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    Quote Originally Posted by PurplePassion View Post
    That is what I heard and read, they said the leaves are poison; not to put them in the compost pile , just put them in the garbage.
    Rhubarb leaves are toxic to humans ... though not an issue when composted.
    That is, unless one is in the habit of eating dirt!

    Compost breaks down the oxalic acid quickly.
    There is no negative effect to the composting process.
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  13. #13
    Super Member JENNR8R's Avatar
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    I cut up rhubarb in a garden salad.

  14. #14
    Junior Member IraJane's Avatar
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    I grew up eating rhubarb custard pie, but my son's favorite pie is rhubarb made as a fruit pie. I use the recipe in the Betty Crocker cook book, except I leave out the orange peel and add 1/2 tsp. almond flavoring. During rhubarb season I make up pie fillings, pour each one in a separate plastic zip type bag, and place in an aluminum pie pan to freeze. Once they are frozen I take them out of the pie pan and stack. I make fresh crust, place the frozen filling in the lower crust, cover with the top crust and bake. It takes an extra 15 to 30 minutes to bake and is well worth the time. Tastes like fresh summer pie. We also put wild black raspberry and peach pie fillings in the freezer the same way. Taste especially good in the middle of the winter.

  15. #15
    Super Member damaquilts's Avatar
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    I love strawberry/rhubarb jam. When I was in VA there was a woman at the farmers market that made the best. Chunks of rhubarb in it. It's one of the few things I miss about VA Beach.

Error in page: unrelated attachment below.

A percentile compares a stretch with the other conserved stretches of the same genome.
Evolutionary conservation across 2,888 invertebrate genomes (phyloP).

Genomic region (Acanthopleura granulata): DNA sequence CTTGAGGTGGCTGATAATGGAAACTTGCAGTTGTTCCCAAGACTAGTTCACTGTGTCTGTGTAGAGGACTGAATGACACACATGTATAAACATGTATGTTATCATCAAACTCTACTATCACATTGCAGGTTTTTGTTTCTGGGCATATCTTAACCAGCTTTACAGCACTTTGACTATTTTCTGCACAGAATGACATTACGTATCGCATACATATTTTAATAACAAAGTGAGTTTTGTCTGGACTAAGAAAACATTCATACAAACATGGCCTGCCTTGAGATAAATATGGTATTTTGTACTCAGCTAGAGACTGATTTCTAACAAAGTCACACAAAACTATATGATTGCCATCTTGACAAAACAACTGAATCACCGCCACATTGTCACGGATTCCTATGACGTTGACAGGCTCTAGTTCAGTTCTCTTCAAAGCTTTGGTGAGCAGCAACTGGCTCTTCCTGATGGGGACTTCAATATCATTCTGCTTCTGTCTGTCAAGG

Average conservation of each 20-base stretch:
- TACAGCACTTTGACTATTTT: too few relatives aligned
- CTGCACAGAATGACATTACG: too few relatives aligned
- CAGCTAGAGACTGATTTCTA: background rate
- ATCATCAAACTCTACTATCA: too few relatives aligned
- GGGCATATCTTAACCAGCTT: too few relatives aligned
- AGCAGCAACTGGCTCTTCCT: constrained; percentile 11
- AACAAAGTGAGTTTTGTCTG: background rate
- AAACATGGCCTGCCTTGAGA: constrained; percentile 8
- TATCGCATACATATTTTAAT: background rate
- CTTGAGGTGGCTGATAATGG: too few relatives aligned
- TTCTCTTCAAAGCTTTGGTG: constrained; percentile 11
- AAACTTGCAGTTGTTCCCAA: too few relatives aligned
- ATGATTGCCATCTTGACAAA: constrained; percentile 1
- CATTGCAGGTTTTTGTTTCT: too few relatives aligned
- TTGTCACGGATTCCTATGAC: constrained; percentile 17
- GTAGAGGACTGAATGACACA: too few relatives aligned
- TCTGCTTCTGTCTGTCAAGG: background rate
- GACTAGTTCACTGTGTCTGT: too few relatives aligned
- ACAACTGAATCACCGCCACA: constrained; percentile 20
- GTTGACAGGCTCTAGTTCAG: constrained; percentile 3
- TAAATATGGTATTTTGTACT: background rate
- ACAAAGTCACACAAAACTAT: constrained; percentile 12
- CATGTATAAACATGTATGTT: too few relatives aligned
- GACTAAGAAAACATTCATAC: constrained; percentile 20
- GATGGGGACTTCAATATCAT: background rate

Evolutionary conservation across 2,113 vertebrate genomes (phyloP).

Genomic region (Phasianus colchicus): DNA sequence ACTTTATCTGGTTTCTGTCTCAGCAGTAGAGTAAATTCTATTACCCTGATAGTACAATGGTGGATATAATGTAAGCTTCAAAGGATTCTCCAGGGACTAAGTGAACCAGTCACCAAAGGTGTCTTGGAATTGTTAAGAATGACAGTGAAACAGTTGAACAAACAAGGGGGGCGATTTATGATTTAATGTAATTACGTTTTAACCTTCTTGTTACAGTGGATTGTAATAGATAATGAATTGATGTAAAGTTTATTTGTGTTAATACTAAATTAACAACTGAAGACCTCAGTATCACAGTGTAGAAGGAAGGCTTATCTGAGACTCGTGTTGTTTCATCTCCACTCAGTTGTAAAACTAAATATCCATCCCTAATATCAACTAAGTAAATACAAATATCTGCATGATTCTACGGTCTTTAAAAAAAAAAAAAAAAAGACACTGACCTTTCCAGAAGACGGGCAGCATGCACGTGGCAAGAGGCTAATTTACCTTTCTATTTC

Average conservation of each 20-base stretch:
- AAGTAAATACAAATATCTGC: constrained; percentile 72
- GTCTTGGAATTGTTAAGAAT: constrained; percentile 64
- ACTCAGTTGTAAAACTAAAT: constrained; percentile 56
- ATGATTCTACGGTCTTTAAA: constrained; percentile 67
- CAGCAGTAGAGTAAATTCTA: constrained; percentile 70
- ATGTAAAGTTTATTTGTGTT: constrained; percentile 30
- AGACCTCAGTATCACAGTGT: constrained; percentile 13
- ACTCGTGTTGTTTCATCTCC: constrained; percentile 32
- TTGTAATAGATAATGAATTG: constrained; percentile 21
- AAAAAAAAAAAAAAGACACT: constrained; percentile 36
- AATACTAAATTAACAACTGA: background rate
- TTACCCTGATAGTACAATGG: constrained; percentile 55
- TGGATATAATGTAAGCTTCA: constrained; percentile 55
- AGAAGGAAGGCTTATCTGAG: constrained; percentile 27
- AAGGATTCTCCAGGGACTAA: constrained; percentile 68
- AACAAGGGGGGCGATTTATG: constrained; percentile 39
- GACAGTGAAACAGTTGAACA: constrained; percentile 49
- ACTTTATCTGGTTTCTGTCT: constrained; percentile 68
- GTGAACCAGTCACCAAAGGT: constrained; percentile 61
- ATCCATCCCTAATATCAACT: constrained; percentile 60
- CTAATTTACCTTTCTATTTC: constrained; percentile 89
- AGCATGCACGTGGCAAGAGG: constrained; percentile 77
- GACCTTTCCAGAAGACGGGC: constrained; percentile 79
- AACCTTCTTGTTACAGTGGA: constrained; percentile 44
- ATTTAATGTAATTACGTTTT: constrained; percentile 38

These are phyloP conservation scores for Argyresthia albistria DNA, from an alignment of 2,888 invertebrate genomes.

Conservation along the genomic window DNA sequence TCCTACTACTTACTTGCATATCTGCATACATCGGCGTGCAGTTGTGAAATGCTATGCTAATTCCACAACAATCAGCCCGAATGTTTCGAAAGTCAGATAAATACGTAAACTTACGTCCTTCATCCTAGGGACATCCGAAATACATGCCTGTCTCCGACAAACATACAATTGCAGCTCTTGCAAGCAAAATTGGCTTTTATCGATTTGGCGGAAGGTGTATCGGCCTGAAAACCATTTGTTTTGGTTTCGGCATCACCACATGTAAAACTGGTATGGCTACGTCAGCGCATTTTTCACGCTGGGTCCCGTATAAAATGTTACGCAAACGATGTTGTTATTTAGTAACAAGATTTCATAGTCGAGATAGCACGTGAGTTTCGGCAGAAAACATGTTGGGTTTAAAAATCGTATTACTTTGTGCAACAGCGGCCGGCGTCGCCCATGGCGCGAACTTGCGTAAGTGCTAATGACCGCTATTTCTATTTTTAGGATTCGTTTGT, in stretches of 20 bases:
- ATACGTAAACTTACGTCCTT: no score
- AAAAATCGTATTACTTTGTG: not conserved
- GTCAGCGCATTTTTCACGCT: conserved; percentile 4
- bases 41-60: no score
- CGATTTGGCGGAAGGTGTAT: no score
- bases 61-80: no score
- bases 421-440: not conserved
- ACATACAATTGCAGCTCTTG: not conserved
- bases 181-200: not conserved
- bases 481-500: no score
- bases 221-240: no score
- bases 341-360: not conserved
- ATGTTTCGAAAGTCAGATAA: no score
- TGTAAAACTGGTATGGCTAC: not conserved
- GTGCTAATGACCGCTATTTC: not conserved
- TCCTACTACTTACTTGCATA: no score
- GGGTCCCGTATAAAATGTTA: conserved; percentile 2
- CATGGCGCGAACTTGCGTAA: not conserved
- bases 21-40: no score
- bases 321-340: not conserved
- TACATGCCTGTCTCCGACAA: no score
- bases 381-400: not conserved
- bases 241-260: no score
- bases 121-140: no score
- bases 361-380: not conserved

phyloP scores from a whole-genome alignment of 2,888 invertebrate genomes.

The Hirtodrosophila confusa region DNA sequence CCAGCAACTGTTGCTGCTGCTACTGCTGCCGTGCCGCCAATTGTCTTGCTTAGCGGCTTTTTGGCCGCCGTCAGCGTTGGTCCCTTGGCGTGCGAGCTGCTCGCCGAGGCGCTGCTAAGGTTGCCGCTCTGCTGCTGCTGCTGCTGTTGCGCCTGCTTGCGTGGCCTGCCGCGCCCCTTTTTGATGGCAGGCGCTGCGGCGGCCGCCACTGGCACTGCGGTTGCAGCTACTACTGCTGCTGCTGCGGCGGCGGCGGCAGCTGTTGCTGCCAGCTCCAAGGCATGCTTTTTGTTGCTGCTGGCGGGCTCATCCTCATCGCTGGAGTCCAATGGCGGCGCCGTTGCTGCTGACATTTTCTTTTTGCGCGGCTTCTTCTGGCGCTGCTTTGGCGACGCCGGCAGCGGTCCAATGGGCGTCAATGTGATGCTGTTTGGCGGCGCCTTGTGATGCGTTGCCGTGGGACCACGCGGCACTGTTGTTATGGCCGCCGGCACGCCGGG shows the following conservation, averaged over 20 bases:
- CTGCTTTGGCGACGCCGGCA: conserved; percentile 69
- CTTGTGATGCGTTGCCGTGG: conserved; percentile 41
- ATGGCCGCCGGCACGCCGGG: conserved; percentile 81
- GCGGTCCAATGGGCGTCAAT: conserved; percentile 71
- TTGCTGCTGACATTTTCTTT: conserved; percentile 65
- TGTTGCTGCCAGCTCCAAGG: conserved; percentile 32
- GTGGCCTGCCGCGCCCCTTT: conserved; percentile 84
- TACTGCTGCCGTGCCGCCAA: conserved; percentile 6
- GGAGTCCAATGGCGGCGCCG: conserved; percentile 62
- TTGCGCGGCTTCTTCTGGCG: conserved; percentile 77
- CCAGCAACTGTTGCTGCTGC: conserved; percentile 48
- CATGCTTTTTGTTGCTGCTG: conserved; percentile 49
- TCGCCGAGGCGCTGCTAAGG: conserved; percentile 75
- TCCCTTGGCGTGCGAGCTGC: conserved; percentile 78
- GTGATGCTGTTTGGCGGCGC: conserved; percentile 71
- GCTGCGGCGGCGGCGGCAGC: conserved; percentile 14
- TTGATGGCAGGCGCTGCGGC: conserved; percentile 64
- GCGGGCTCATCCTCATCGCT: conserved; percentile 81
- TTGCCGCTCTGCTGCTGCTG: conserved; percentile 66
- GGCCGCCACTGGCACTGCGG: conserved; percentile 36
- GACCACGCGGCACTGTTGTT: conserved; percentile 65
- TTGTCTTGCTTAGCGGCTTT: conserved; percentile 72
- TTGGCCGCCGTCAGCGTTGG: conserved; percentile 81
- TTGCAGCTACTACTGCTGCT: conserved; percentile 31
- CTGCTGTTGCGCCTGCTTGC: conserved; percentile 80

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    Quote Originally Posted by carslo View Post
    I miss rhubarb here in socal - it is very expensive to buy at the farmers market. It always grew like a weed no matter where I lived in Canada.
    I live in Florida and I miss it too! Love, love, love rhubarb pie. I always pulled the stalks. You can't believe what price they ask here $1.00 per stalk!

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    Quote Originally Posted by Tartan View Post
    I guess I just have to different, I always cut my stalks leaving about an inch above the ground. I have been doing it that way for the last 40 some years and haven't killed my plants yet. My Ruby Red always comes on first in the spring. I do remove the seed heads to extend the cutting season.
    I do the same....... I have an abundance of rhubarb

  18. #18
    Super Member Snooze2978's Avatar
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    I moved my rhubarb the fall before last so I knew I could harvest last year plus we had a drought so they didn't do well. I planted my squash where the rhubarb had been and they did not do well at all. I thought I had removed any and all dead leaves, etc from the rhubarb but as I stated my squash plants did lousy in that location only. I planted some a little down the from that area and they did great so I assumed it was something left from the rhubarb plants.